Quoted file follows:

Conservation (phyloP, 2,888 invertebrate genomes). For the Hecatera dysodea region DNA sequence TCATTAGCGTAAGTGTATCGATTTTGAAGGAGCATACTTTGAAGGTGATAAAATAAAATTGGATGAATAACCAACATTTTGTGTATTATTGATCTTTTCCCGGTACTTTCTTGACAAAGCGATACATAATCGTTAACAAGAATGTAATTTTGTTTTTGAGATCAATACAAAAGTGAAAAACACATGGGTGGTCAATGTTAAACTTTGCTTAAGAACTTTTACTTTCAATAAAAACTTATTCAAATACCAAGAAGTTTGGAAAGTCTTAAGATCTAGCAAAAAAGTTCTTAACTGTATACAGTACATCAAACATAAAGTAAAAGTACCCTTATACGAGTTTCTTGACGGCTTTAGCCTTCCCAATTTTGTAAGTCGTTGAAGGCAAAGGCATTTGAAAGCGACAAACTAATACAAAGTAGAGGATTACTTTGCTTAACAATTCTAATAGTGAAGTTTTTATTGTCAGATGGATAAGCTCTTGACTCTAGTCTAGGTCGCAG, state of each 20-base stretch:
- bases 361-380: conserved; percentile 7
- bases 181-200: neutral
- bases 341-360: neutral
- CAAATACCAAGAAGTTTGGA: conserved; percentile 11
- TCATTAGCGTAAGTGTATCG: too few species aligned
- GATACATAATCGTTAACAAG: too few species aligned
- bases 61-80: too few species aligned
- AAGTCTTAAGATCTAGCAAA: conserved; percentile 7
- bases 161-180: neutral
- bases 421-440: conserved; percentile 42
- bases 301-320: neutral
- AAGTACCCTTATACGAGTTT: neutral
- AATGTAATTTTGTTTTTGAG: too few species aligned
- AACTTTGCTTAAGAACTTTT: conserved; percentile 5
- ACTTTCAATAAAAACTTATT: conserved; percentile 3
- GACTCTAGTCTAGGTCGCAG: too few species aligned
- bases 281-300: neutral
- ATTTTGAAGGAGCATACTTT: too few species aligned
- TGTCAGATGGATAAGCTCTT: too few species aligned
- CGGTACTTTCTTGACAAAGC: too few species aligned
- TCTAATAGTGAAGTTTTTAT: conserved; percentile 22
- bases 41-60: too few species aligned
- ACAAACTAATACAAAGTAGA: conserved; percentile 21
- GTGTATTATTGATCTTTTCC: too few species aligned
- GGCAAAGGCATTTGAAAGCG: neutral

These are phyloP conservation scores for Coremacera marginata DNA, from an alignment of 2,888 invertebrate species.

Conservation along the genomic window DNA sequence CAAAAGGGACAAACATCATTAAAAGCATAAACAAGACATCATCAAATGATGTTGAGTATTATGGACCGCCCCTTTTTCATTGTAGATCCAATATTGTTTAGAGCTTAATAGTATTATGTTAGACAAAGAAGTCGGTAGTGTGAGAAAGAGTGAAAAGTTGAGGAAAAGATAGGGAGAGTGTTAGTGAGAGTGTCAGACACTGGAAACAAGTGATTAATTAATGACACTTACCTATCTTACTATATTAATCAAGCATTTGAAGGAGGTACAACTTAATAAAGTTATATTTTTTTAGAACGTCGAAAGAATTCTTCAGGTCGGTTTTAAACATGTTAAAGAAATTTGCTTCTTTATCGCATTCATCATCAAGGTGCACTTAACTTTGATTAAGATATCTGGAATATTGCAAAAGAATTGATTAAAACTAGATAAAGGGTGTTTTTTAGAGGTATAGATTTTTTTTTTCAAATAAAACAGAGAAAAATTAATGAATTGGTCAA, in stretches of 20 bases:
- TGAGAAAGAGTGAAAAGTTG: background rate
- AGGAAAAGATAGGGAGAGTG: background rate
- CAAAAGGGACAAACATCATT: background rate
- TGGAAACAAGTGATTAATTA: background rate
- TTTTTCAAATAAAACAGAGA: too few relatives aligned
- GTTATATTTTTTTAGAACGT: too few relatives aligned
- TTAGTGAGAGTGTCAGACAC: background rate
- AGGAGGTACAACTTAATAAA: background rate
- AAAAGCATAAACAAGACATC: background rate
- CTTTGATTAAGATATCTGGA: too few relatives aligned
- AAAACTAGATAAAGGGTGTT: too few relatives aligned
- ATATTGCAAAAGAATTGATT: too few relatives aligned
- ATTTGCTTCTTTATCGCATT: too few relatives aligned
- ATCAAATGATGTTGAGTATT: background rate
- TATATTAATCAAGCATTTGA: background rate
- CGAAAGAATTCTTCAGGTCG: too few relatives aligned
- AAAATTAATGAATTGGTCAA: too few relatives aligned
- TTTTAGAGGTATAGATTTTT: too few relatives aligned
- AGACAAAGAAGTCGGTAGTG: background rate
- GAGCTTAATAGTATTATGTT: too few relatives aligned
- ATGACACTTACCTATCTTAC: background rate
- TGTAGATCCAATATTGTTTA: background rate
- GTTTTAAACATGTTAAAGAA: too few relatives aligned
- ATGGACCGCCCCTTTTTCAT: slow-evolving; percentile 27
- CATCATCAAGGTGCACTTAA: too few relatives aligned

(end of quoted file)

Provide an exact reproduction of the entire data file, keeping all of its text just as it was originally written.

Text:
Conservation (phyloP, 2,888 invertebrate genomes). For the Hecatera dysodea region DNA sequence TCATTAGCGTAAGTGTATCGATTTTGAAGGAGCATACTTTGAAGGTGATAAAATAAAATTGGATGAATAACCAACATTTTGTGTATTATTGATCTTTTCCCGGTACTTTCTTGACAAAGCGATACATAATCGTTAACAAGAATGTAATTTTGTTTTTGAGATCAATACAAAAGTGAAAAACACATGGGTGGTCAATGTTAAACTTTGCTTAAGAACTTTTACTTTCAATAAAAACTTATTCAAATACCAAGAAGTTTGGAAAGTCTTAAGATCTAGCAAAAAAGTTCTTAACTGTATACAGTACATCAAACATAAAGTAAAAGTACCCTTATACGAGTTTCTTGACGGCTTTAGCCTTCCCAATTTTGTAAGTCGTTGAAGGCAAAGGCATTTGAAAGCGACAAACTAATACAAAGTAGAGGATTACTTTGCTTAACAATTCTAATAGTGAAGTTTTTATTGTCAGATGGATAAGCTCTTGACTCTAGTCTAGGTCGCAG, state of each 20-base stretch:
- bases 361-380: conserved; percentile 7
- bases 181-200: neutral
- bases 341-360: neutral
- CAAATACCAAGAAGTTTGGA: conserved; percentile 11
- TCATTAGCGTAAGTGTATCG: too few species aligned
- GATACATAATCGTTAACAAG: too few species aligned
- bases 61-80: too few species aligned
- AAGTCTTAAGATCTAGCAAA: conserved; percentile 7
- bases 161-180: neutral
- bases 421-440: conserved; percentile 42
- bases 301-320: neutral
- AAGTACCCTTATACGAGTTT: neutral
- AATGTAATTTTGTTTTTGAG: too few species aligned
- AACTTTGCTTAAGAACTTTT: conserved; percentile 5
- ACTTTCAATAAAAACTTATT: conserved; percentile 3
- GACTCTAGTCTAGGTCGCAG: too few species aligned
- bases 281-300: neutral
- ATTTTGAAGGAGCATACTTT: too few species aligned
- TGTCAGATGGATAAGCTCTT: too few species aligned
- CGGTACTTTCTTGACAAAGC: too few species aligned
- TCTAATAGTGAAGTTTTTAT: conserved; percentile 22
- bases 41-60: too few species aligned
- ACAAACTAATACAAAGTAGA: conserved; percentile 21
- GTGTATTATTGATCTTTTCC: too few species aligned
- GGCAAAGGCATTTGAAAGCG: neutral

These are phyloP conservation scores for Coremacera marginata DNA, from an alignment of 2,888 invertebrate species.

Conservation along the genomic window DNA sequence CAAAAGGGACAAACATCATTAAAAGCATAAACAAGACATCATCAAATGATGTTGAGTATTATGGACCGCCCCTTTTTCATTGTAGATCCAATATTGTTTAGAGCTTAATAGTATTATGTTAGACAAAGAAGTCGGTAGTGTGAGAAAGAGTGAAAAGTTGAGGAAAAGATAGGGAGAGTGTTAGTGAGAGTGTCAGACACTGGAAACAAGTGATTAATTAATGACACTTACCTATCTTACTATATTAATCAAGCATTTGAAGGAGGTACAACTTAATAAAGTTATATTTTTTTAGAACGTCGAAAGAATTCTTCAGGTCGGTTTTAAACATGTTAAAGAAATTTGCTTCTTTATCGCATTCATCATCAAGGTGCACTTAACTTTGATTAAGATATCTGGAATATTGCAAAAGAATTGATTAAAACTAGATAAAGGGTGTTTTTTAGAGGTATAGATTTTTTTTTTCAAATAAAACAGAGAAAAATTAATGAATTGGTCAA, in stretches of 20 bases:
- TGAGAAAGAGTGAAAAGTTG: background rate
- AGGAAAAGATAGGGAGAGTG: background rate
- CAAAAGGGACAAACATCATT: background rate
- TGGAAACAAGTGATTAATTA: background rate
- TTTTTCAAATAAAACAGAGA: too few relatives aligned
- GTTATATTTTTTTAGAACGT: too few relatives aligned
- TTAGTGAGAGTGTCAGACAC: background rate
- AGGAGGTACAACTTAATAAA: background rate
- AAAAGCATAAACAAGACATC: background rate
- CTTTGATTAAGATATCTGGA: too few relatives aligned
- AAAACTAGATAAAGGGTGTT: too few relatives aligned
- ATATTGCAAAAGAATTGATT: too few relatives aligned
- ATTTGCTTCTTTATCGCATT: too few relatives aligned
- ATCAAATGATGTTGAGTATT: background rate
- TATATTAATCAAGCATTTGA: background rate
- CGAAAGAATTCTTCAGGTCG: too few relatives aligned
- AAAATTAATGAATTGGTCAA: too few relatives aligned
- TTTTAGAGGTATAGATTTTT: too few relatives aligned
- AGACAAAGAAGTCGGTAGTG: background rate
- GAGCTTAATAGTATTATGTT: too few relatives aligned
- ATGACACTTACCTATCTTAC: background rate
- TGTAGATCCAATATTGTTTA: background rate
- GTTTTAAACATGTTAAAGAA: too few relatives aligned
- ATGGACCGCCCCTTTTTCAT: slow-evolving; percentile 27
- CATCATCAAGGTGCACTTAA: too few relatives aligned